Filipino culture is unique, both in the Philippines and around the world. Famous for their incredible hospitality and polite manners, Filipino’s also have some pretty interesting and uncommon things that they say!
Being a foreigner in the Philippines doesn’t have to be hard, as long as you learn these unique Filipino sayings before you go!
After spending more than seven months in the Philippines, including six months volunteering with Yolanda disaster relief in Tacloban, we got a pretty good understanding of the local culture. Here are of favorite things that Filipinos say to foreigners!
Nosebleed in Tagalog / Nose Bleed
The expression ‘nose bleed’ would have to be one of the most interesting, and unique, things that Filipino’s say. The term refers to the idea that if you think too hard, your nose will start to bleed. Filipino’s usually say this in English, nose bleed in Tagalog translates to balinguyngoy. The saying is generally used in reference to Filipino’s trying to speak English.
When a Filipino tries to communicate in English, but gets stuck on a word and freezes, people around them will say ‘nosebleed’ and all start to laugh. It’s a lighthearted saying that isn’t used to be mean, but often leaves the person feeling a little embarrassed.
The best way to explain this is through the following anecdote. One time we were at a bus station and a group of curious, young Filipinos slowly started to crowd around us. One confident teen approached us with a few English phrases and started a conversation. When we continued the conversation and asked him a question he suddenly froze, looked at his mates and then ran away as all the others laughed at him and shouted ‘nose bleed, nose bleed’.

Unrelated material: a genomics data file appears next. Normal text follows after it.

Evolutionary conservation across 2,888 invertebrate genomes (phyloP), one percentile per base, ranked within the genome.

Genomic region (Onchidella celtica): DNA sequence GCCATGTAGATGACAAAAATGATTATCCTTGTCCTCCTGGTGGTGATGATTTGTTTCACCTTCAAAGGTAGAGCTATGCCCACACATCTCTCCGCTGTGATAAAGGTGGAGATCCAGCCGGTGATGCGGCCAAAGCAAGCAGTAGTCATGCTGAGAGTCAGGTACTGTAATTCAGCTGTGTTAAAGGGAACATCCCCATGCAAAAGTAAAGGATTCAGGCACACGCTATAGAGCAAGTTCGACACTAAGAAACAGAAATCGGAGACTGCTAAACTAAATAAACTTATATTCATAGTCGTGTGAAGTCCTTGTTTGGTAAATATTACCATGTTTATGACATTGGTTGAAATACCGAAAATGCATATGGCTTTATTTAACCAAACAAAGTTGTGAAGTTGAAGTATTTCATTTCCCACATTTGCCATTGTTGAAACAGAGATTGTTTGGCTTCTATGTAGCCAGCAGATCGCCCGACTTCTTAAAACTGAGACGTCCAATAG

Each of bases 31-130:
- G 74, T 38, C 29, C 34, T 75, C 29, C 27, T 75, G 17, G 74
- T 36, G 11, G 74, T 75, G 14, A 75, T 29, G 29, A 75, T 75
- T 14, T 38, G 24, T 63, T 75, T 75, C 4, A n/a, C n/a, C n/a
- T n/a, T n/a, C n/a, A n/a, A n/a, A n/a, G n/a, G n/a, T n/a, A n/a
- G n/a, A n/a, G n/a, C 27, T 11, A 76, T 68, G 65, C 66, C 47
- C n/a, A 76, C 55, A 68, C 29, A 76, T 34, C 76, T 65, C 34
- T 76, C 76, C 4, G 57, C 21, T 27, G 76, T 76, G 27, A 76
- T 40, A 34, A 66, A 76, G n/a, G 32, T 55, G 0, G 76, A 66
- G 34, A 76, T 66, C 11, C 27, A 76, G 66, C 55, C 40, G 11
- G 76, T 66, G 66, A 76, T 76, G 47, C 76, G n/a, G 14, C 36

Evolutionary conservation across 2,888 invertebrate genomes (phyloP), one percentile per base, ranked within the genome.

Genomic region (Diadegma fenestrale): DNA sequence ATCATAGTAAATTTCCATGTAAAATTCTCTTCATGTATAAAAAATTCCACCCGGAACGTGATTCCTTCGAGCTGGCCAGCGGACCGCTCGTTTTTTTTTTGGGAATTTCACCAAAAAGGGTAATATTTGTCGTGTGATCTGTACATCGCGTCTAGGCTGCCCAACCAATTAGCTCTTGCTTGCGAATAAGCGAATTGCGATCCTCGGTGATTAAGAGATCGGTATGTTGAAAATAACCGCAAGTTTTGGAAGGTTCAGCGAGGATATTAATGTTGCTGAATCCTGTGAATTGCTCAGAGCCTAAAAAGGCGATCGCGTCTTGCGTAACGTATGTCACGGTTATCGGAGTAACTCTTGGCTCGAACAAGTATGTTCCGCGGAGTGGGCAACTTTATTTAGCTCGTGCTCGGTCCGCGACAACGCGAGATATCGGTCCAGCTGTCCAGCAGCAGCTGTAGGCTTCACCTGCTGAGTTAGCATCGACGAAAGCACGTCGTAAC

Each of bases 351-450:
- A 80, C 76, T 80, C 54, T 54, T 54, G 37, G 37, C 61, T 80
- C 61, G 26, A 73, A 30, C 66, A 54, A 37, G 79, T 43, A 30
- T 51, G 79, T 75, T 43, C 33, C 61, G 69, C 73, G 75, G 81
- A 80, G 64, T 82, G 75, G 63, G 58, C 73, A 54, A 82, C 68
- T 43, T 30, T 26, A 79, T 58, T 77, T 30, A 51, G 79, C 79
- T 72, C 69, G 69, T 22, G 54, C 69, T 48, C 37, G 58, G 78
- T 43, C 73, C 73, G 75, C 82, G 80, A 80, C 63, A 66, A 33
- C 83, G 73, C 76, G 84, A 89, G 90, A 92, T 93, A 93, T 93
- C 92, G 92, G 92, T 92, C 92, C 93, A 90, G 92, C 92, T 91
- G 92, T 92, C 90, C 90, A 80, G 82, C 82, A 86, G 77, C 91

Hey My Friend!
In the Philippines, everyone is your friend, so you better get used to hearing this. Filipinos say this all the time, regardless of whether they know you or not. In simple terms, when a Filipino says ‘hey my friend, it is a friendly way of greeting a foreigner and saying hello.
If you get the chance, while they’re zooming past you in a tricycle or shouting at you from afar, yell back the same thing and watch their smile stretch from ear to ear. Filipino’s love to hear foreigners use the same expression as them, so start to greet people you meet with a simple ‘hey my friend’ and watch their response.
Filipino Hospitality – Sir / Ma’am
Before traveling to the Philippines we’d heard Filipinos were famous for their politeness and hospitality, but we could never have imagined just how nice everyone was, all the time! Any time you meet or greet someone you can expect a sir or ma’am added onto the end, without fail.
This level of politeness is nation wide, no matter who you’re speaking with or who they’re speaking to. Whether you’re speaking to the municipal government about getting your visa renewed, having your gas pumped at a station or down the local fish market, everyone will greet you with that formality.
After seven months around the Philippines I think we’re now officially the politest backpackers going round Southeast Asia!